Fig­ure 1. Chang­ing the base­line to get opti­mal depth. (A, B) Pan­el A has a small­er base­line com­pared to pan­el B, and less depth. Pan­el B is much more suit­able for view­ing on plat­forms such as Instagram/phone screen, while pan­el A appear flat there. (C, D) Pan­el C has a larg­er than opti­mal base­line mak­ing the stere­opair very uncom­fort­able to view, while pan­el D has a more appro­pri­ate base­line, and is much more com­fort­able to view.
Fig­ure 2. Base­line and back­ground. (A) Pan­el A larg­er base­line and a lot of move­ment in the back­ground bokeh, mak­ing this pair very uncom­fort­able to view. (B, C) A much more appro­pri­ate base­line, and an improved view­ing expe­ri­ence, with some minor rival­ries in the bokeh. 

  • Angle and com­po­si­tion: While this aspect is rel­e­vant to all stereo pho­tog­ra­phy, choos­ing appro­pri­ate angle is espe­cial­ly crit­i­cal while cap­tur­ing a macro stereo. In a macro set­ting, even a slight change in the angle can poten­tial­ly intro­duce (or elim­i­nate) rival­ries, and change the light quite sig­nif­i­cant­ly. One can lever­age this to play with light­ing (Fig­ure 3A, B). Look­ing at the pilot image often serves as a guide for me to try dif­fer­ent angles and com­po­si­tion. For exam­ple, one could focus on the reflec­tions in a droplet, or zoom in on a lit­tle bug nes­tled in a flower, and attempt to cap­ture unique details of the scene. By play­ing with dif­fer­ent base­lines and angles, I can get a good vari­ety of dis­tinct look­ing stere­opairs from the same subject.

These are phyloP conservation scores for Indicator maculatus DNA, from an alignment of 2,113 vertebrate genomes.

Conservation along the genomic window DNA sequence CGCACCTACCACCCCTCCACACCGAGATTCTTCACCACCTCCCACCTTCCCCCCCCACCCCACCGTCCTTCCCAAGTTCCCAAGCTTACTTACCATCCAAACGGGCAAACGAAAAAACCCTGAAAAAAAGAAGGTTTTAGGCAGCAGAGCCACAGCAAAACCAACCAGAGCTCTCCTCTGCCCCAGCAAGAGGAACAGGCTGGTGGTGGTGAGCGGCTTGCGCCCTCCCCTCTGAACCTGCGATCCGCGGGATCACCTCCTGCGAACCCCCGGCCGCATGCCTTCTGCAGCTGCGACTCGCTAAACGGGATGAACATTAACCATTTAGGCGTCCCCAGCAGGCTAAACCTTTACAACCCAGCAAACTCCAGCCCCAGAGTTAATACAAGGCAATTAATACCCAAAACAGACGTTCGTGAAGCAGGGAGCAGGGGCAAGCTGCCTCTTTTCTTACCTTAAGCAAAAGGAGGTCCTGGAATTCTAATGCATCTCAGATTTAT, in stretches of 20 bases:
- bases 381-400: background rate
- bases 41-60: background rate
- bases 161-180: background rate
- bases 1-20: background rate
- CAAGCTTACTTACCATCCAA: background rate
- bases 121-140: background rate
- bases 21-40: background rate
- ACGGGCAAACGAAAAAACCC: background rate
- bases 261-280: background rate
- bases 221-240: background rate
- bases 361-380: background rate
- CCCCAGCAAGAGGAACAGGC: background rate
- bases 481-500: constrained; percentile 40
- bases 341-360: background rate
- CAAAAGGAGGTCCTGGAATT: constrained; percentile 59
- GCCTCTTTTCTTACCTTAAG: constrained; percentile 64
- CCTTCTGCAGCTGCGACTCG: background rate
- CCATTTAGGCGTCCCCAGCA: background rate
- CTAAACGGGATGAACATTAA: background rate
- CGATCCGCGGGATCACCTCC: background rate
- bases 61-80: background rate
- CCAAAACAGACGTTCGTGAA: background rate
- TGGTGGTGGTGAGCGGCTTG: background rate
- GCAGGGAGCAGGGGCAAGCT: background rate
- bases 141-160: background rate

Fig­ure 3. Angles and com­po­si­tion. (A, B) Vary­ing the angle slight­ly to cap­ture the sun flare in pan­el B. To achieve that, I had to use a small­er base­line in B, such that the flare would be of sim­i­lar inten­si­ty in the two sequen­tial shots. Con­se­quent­ly, the droplet in pan­el B is a bit less round than in pan­el A.
  • Assem­bling the stere­opair: I use “i3DSteroid to assem­ble and align my stere­opairs. I live by the “crop till you drop” (or some wild approx­i­ma­tion of that) mantra. Exper­i­ment­ing with crop­ping has often helped me com­pose a bet­ter stere­opair, res­cue many a dull/failed stereo exper­i­ments, and cre­ate some­thing fun. Appro­pri­ate crop­ping can help with win­dow­ing, and also be use­ful in elim­i­nat­ing rival­ries.  I often also use crop­ping to zoom in on spe­cif­ic details and cre­ate mul­ti­ple stere­opairs from the same two sequen­tial shots (Fig­ure 4 A, B, C). i3DSteroid has a built in crop­ping tool that makes this very easy.